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Gov. Offers Bold Prescription

All Californians would be required to carry medical insurance.

$12-billion Proposal

Critics include doctors, hospitals, insurers and some legislators.

January 09, 2007|Jordan Rau | Times Staff Writer

SACRAMENTO — Calling for massive changes throughout a healthcare system he called "broken," Gov. Arnold Schwarzenegger on Monday proposed a $12-billion plan that would require all Californians to obtain medical insurance while helping the poorest to afford it.

The plan, which both critics and supporters called the most audacious in the country, would dramatically reshuffle the financial underpinnings of an already fragile industry. The governor said his plan would control spiraling health costs while ensuring coverage for the quarter of a million children and 5.6 million adults who lack insurance.

"Everyone in California must have health insurance," Schwarzenegger said via teleconference from Los Angeles, where he is recuperating from a broken leg. "If you can't afford it, the state will help you buy it, but you must be insured."

Only Massachusetts has required all residents to carry insurance, but California's larger population of uninsured and poor makes Schwarzenegger's goals much more challenging. To pay for the plan, Schwarzenegger proposed placing new fees and obligations on doctors, hospitals, employers and insurers -- all powerful lobbies in Sacramento.

Schwarzenegger was widely praised for tackling such a huge issue so comprehensively. But many leading consumer advocates, academics and business leaders said they feared that the governor's proposal was inadequately financed and would shift more responsibility for healthcare to families while unintentionally encouraging businesses to drop or downgrade the coverage they now offer.

Employers with 10 or more workers would have to offer plans that cost them at least 4% of their payroll. Those who refuse would be required to pay an equivalent amount into the state's insurance fund for people with no other option. That mandate, while greeted skeptically by businesses, was criticized as too lax by advocates who said that a majority of companies that now provide insurance already contribute much more money.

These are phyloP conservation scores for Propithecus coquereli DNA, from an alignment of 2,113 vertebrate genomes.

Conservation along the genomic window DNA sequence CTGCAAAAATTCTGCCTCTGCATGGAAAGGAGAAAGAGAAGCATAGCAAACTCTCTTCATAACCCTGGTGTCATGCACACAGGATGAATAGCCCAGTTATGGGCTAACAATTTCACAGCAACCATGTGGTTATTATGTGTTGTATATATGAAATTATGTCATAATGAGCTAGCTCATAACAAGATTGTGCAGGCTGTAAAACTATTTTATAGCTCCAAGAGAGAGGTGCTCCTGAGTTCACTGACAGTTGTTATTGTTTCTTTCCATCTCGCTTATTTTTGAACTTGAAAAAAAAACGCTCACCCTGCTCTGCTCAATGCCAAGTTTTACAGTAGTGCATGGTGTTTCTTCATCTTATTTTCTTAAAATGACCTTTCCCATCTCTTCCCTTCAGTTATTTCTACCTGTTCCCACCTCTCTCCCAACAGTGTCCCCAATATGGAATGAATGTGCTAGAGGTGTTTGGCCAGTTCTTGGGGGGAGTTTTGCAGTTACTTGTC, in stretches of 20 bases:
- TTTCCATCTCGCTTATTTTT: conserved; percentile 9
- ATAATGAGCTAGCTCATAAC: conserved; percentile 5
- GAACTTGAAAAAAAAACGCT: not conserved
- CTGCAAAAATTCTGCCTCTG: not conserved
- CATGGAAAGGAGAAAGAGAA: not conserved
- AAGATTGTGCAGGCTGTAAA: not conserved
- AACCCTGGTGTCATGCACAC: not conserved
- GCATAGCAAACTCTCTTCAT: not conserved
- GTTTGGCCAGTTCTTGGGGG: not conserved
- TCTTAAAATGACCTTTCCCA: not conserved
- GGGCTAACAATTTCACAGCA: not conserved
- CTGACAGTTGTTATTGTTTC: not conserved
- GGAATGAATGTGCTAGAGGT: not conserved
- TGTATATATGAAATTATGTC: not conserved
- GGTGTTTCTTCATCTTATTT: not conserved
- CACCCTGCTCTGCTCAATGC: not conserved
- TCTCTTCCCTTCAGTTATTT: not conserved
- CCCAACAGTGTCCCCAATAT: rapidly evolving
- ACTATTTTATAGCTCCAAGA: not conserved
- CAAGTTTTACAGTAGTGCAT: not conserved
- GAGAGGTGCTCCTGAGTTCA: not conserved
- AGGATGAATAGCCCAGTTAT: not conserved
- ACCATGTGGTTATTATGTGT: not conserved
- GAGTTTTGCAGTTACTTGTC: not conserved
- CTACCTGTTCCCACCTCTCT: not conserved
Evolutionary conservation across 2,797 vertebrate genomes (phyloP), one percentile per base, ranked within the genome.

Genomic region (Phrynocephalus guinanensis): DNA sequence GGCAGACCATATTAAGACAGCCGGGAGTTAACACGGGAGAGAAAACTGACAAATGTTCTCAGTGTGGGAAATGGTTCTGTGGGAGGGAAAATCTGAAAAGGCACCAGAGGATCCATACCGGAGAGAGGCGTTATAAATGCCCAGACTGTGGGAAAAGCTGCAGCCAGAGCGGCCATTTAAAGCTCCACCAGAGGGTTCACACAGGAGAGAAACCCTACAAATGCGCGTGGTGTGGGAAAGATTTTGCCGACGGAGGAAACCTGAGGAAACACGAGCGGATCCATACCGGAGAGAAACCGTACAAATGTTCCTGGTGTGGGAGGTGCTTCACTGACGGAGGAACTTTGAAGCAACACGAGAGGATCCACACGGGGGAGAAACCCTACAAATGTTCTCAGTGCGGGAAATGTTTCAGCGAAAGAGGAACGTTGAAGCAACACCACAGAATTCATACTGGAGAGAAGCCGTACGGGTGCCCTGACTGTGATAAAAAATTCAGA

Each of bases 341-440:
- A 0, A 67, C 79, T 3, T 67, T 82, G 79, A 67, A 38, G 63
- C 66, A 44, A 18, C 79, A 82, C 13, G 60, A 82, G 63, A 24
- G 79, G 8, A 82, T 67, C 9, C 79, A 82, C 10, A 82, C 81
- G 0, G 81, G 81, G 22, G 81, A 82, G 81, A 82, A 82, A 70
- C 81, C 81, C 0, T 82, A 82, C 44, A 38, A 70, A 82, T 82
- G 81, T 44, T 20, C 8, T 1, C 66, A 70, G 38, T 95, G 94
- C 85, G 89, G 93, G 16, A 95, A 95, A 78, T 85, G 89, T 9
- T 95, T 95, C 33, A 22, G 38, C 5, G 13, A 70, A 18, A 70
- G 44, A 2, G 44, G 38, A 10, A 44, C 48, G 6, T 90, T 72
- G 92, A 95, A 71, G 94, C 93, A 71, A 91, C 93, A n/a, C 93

"It's the equivalent of setting the minimum wage at $3 an hour," said Anthony Wright, executive director of Health Access California, a consumer advocacy group.

Those earning more than 2 1/2 times the federal poverty level -- a total of $41,500 a year for a family of three -- would not receive a subsidy but would still have to buy insurance if their employer did not offer it. The cheapest plan would require families to pay $2,000 a year in premiums, and as much as $10,000 in out-of-pocket medical costs.

"By setting this as a minimum, the tendency will be to undermine and reduce the current level offered by some employers, who will use this to justify reducing their benefits much more," said E. Richard Brown, director of the UCLA Center for Health Policy Research, who nonetheless called the proposal "very impressive" in its reach.

Steven A. Burd, chairman of the Safeway grocery chain, who was invited by the administration to comment on the proposal, also lauded the effort but said it did not ask enough of employers. Their required contribution, he said, "is frankly too low and should be higher."

The plan was welcomed by the Democrats who control the Legislature, which must approve any proposal. Assembly Speaker Fabian Nunez (D-Los Angeles) called it "good work" and "a good start."

But he said that he could not agree to requiring everyone, whether working or not, to obtain health insurance "until and unless we solve the problem of the costs of the premiums."

Schwarzenegger's fellow Republicans showed little enthusiasm for the plan, saying that the governor's strategy of funding it through mandated employer contributions and assessing a portion of earnings of doctors, hospitals and health plans violated the anti-tax cornerstone of his reelection campaign.

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Republican opposition

"If we put any form of mandate on a business, we are seeing a jobs tax," said Assembly Republican leader Michael Villines of Clovis, echoing the argument that Schwarzenegger himself made in 2004 when he successfully campaigned against Proposition 72. That Democratic plan would have required employers to provide health insurance or pay into a state fund.

The administration insisted that its plan did not include taxes, instead labeling the levies "coverage dividends." The debate is more than semantic: A measure with taxes needs two-thirds support in the Legislature, giving the GOP veto power. Otherwise, it needs only a simple majority that could be obtained solely with Democratic votes.

Another part of the plan provoking Republican resistance would provide healthcare for impoverished children who are in the United States illegally. Senate Republican leader Dick Ackerman of Irvine called such a provision a "nonstarter."

The governor said emergency rooms are required by federal law to treat anyone who shows up, regardless of status. "So the decision for my team was, do we treat them in emergency rooms at the highest cost available or do we do it right and do it efficiently?" he said.

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